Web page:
Curriculum

Technical Issues, Cost May Keep Puerto Rico Students Out of NAEP

By Kathleen Kennedy Manzo — November 27, 2002 3 min read

Puerto Rico, despite federal requirements that the island take part in the National Assessment of Educational Progress, could be left out of the NAEP reading test because of technical difficulties and the anticipated high cost of developing and administering a Spanish-language version.

Members of the board that oversees the assessment program, in a meeting here this month, outlined the difficulty of designing a test for Puerto Rico with questions that are closely aligned to those on the test used throughout the United States.

Under the reauthorized Elementary and Secondary Education Act, Puerto Rico, a self-governing commonwealth in association with the United States, is treated as a state for purposes of the Title I program and NAEP. As such, it must participate in NAEP’s state-level assessment to get test results that allow comparison of the achievement of its students with those in other states.

Because the island’s students are taught primarily in Spanish, the law may require that the NAEP tests in math and reading also be developed in that language. (“Secretary Picks Fellow Texan to Head Assessment Board,” Sept. 4, 2002.)

But some members of the National Assessment Governing Board, or NAGB, questioned if the task is worth pursuing further.

“The Puerto Rico question is the proverbial elephant in the living room,” Mark D. Musick, the president of the Atlanta- based Southern Regional Education Board and a former NAGB chairman. “We’ve gotten on a Puerto Rico track that we need to get off of fast. We need to say it’s not feasible.”

Some members suggested they may need confirmation that Congress in fact understood the complexity of the issue when drafting the “No Child Left Behind” Act of 2001, the revised ESEA, and that the board should continue to pursue a solution.

At its meeting this past summer, the board approved a Spanish translation of the math test to be given on a trial basis to 4th and 8th graders in Puerto Rico next year. But the commonwealth was granted a waiver from participating in the reading assessment scheduled for next year because a test in Spanish does not exist.

The reading test, board members said, would be significantly more difficult to translate, particularly if the test is to be directly comparable to the one in English.

“The problems are not simply problems of translating passages and test questions; there are larger questions about the appropriateness of passages, the cultural context,” and whether equal scores in the two languages would be statistically equivalent, said Edward H. Haertel, a professor of education at Stanford University and a NAGB member. “As a technical expert, I personally don’t see any way to do it. I believe it’s probably impossible.”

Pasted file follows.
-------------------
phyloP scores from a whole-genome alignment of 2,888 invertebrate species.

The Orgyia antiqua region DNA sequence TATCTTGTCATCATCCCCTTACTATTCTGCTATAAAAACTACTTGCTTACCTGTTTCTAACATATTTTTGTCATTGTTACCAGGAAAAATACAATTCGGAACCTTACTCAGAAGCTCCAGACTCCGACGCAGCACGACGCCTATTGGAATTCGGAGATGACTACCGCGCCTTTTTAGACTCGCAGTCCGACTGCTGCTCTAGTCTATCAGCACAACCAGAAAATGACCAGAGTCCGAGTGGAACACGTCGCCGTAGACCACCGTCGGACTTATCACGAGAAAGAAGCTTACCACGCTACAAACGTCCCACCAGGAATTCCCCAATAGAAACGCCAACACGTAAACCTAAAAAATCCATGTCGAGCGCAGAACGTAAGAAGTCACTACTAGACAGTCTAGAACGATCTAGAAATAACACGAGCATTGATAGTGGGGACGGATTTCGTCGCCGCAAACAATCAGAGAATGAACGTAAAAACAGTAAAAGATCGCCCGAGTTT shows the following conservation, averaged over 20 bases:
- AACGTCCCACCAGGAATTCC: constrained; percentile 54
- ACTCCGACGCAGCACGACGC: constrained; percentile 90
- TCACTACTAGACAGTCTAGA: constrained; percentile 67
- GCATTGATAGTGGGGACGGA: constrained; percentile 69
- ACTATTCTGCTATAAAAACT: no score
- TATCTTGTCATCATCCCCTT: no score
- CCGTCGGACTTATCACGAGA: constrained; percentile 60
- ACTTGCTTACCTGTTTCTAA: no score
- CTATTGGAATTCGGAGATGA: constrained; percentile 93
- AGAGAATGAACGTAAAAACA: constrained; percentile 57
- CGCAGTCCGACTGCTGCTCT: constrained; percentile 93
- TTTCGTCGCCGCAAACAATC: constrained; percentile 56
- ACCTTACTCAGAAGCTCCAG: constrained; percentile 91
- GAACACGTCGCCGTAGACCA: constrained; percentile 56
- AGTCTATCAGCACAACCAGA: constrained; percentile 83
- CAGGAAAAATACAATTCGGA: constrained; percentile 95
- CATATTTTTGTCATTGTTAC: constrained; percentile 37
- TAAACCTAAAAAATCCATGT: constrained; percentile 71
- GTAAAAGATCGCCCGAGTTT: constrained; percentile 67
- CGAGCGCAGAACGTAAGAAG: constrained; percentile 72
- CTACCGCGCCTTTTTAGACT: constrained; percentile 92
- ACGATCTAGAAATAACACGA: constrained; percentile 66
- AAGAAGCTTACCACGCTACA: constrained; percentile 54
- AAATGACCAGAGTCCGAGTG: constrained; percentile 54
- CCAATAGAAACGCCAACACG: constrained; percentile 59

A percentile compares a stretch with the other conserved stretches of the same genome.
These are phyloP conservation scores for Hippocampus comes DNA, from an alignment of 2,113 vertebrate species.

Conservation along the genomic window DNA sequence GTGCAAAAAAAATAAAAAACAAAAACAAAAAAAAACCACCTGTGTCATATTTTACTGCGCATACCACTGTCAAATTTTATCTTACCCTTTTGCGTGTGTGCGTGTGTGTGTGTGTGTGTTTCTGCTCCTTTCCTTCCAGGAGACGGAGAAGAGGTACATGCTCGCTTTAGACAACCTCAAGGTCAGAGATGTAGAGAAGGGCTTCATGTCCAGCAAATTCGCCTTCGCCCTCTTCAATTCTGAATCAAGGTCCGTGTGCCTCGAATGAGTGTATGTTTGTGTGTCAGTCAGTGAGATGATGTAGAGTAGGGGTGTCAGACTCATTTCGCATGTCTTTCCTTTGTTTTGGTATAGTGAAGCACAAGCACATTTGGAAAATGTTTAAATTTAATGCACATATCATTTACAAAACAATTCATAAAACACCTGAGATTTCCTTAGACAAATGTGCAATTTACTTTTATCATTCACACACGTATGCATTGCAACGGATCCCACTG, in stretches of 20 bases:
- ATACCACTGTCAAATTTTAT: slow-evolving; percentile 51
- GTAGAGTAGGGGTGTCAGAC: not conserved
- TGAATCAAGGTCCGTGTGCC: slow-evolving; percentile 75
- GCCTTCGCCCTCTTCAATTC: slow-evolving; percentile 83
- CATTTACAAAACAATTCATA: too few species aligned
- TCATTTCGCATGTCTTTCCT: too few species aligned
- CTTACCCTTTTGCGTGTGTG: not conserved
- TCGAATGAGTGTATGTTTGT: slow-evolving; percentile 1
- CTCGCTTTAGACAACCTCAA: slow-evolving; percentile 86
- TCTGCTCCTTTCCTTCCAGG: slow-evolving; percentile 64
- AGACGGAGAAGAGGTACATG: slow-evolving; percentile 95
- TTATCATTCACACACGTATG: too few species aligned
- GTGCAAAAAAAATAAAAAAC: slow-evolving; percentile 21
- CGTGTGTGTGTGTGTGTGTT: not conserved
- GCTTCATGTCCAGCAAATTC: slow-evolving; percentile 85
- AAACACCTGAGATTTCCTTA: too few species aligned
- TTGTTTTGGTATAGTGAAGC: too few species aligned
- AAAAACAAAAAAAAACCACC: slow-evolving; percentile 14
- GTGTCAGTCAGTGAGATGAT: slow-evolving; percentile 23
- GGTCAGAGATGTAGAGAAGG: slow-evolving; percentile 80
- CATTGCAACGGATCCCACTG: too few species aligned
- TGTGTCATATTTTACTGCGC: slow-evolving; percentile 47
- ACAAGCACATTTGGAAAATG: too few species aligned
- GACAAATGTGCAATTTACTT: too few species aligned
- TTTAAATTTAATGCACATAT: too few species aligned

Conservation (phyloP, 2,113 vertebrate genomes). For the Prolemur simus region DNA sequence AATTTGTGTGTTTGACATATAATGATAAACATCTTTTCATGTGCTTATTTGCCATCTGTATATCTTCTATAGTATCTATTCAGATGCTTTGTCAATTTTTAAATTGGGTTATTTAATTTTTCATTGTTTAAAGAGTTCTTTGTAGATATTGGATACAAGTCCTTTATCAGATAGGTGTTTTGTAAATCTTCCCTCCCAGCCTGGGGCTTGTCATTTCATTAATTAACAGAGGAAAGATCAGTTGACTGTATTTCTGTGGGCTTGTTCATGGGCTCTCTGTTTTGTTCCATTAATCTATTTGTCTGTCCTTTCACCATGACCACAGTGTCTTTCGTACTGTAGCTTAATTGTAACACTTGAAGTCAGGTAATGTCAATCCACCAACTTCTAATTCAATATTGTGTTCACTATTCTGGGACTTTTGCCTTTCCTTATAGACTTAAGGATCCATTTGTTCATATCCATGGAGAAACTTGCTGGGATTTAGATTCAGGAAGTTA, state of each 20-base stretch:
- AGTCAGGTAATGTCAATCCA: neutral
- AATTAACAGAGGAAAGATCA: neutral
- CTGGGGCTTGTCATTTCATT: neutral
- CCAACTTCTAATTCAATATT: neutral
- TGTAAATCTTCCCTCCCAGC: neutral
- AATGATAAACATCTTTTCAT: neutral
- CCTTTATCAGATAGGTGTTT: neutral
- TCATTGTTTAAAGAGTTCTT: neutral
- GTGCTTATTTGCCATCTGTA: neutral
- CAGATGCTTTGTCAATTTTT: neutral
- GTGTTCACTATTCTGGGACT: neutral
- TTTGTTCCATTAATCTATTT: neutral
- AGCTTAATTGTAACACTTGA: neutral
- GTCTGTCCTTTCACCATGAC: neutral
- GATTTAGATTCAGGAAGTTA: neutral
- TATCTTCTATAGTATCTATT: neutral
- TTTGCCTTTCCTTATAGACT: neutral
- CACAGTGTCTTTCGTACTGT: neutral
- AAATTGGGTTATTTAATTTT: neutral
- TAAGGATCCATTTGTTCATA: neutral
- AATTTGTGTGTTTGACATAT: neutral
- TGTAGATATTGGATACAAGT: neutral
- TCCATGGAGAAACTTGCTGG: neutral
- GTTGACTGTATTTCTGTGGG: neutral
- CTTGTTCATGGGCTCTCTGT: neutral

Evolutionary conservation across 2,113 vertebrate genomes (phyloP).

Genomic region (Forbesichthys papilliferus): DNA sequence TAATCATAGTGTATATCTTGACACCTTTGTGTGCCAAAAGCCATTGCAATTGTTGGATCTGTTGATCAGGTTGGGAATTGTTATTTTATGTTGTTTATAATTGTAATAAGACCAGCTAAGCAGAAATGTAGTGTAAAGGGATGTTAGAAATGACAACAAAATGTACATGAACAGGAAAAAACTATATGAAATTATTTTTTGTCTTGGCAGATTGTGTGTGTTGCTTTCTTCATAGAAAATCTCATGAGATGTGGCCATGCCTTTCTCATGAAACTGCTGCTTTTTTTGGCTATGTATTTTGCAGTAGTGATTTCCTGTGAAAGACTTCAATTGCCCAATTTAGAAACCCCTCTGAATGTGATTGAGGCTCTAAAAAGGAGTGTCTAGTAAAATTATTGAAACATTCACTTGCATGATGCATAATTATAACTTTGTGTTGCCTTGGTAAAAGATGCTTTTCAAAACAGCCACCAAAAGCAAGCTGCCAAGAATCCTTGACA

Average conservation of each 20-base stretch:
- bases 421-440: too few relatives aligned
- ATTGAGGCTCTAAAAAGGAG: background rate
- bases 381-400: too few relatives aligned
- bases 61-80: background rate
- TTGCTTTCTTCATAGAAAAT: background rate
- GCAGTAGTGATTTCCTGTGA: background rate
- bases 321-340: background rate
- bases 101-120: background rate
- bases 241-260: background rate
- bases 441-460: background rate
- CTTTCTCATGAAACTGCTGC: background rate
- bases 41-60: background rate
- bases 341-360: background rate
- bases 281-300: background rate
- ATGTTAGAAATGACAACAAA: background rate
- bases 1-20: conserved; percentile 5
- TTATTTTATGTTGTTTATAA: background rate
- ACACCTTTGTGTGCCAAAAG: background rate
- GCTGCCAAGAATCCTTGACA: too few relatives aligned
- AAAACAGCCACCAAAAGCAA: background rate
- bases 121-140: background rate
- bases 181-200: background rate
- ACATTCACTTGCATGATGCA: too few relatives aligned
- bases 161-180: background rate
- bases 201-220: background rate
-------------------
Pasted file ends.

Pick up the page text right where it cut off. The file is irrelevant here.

Producing an original Spanish-language test that measures essentially the same knowledge and skills as the test in English is in fact feasible, Mr. Haertel added. But it would not necessarily yield comparable results, he said.

Several members of the governing board and consultants to the board also warned that translating the NAEP reading test into Spanish could set off debates over whether the test should be an option for all test-takers across the United States whose primary language is Spanish.

But Mr. Haertel cautioned that should a Spanish- language version be developed for Puerto Rico, the test still might not be appropriate for other Spanish-speaking students because the language differences between Spanish-speakers on the island and in the United States are considerable.

Watching Closely

Advocates for students with limited English proficiency will likely be following the board’s progress on the issue.

“Puerto Rico will have to meet these requirements under [No Child Left Behind] and come up with high-quality assessments just like everybody else,” said Raul Gonzalez, an education policy analyst for the Washington- based National Council of LaRaza, a Hispanic advocacy group. “Spanish-language testing is practicable, and for those states that are going to have a lot of LEP kids and want to know how well they are doing, it would be great if they had some help from the feds, given they have to bring kids to proficiency in same amount of time.”

In other action at the meeting, the board approved the creation of a commission to undertake a comprehensive study of the 12th grade NAEP tests. The commission, to be headed by Mr. Musick and board member Michael Nettles, will review the purpose, strengths, and weaknesses of the assessment and make recommendations for improving it.

A version of this article appeared in the November 27, 2002 edition of Education Week as Technical Issues, Cost May Keep Puerto Rico Students Out of NAEP

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